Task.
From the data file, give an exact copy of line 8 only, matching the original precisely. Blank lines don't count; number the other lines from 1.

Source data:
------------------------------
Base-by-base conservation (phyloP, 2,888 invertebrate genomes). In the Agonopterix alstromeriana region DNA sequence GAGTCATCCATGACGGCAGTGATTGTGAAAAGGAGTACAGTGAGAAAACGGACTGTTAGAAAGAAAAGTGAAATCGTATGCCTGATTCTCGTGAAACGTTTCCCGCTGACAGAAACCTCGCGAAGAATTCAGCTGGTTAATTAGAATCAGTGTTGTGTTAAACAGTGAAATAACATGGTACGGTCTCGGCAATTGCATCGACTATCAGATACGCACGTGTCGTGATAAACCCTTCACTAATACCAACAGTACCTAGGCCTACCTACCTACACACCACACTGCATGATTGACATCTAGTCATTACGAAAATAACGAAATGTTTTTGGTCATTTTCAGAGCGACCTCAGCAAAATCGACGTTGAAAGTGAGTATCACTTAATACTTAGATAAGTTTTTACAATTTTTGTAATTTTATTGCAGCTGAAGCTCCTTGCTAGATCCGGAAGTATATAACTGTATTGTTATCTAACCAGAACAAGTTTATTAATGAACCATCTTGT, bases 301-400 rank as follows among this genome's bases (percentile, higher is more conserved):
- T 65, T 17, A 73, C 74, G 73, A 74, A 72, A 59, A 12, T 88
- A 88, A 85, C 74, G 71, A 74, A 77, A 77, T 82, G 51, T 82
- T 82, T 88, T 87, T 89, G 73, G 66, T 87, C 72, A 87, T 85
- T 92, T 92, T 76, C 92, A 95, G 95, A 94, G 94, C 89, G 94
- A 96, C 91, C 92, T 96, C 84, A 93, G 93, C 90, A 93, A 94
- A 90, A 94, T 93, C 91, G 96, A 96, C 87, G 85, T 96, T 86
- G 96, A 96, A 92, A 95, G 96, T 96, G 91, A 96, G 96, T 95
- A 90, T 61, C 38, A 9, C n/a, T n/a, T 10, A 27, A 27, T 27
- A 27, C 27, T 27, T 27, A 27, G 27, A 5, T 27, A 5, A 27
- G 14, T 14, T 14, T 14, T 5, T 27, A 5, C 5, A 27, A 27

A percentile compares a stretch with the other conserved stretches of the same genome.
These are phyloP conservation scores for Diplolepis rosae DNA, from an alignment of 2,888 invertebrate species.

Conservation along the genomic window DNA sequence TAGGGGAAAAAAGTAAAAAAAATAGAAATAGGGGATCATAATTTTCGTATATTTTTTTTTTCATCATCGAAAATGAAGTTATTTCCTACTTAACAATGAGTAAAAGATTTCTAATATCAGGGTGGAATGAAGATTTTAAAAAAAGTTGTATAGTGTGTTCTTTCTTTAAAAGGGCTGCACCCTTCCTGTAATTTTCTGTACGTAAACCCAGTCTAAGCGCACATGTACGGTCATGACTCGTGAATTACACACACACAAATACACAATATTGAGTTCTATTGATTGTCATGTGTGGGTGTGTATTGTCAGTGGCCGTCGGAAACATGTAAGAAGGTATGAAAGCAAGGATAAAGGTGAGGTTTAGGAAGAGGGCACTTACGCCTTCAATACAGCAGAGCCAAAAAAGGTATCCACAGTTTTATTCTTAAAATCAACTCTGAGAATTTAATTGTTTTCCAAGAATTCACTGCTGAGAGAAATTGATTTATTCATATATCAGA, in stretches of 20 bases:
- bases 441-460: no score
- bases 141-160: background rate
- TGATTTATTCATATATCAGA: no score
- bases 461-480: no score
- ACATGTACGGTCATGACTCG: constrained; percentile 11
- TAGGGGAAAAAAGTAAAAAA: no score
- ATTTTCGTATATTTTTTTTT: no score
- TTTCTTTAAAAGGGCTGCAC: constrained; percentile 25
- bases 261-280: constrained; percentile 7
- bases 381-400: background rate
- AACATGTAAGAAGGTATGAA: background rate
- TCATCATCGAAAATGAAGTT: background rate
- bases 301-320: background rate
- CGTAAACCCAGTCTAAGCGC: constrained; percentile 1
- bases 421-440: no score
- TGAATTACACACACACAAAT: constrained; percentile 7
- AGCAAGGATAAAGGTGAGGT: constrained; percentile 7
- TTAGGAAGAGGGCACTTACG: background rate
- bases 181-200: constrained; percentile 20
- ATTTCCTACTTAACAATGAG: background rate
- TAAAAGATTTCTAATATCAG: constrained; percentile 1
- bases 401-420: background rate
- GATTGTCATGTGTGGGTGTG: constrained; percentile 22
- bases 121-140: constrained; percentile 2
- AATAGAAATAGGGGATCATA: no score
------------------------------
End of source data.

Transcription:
- G 96, A 96, A 92, A 95, G 96, T 96, G 91, A 96, G 96, T 95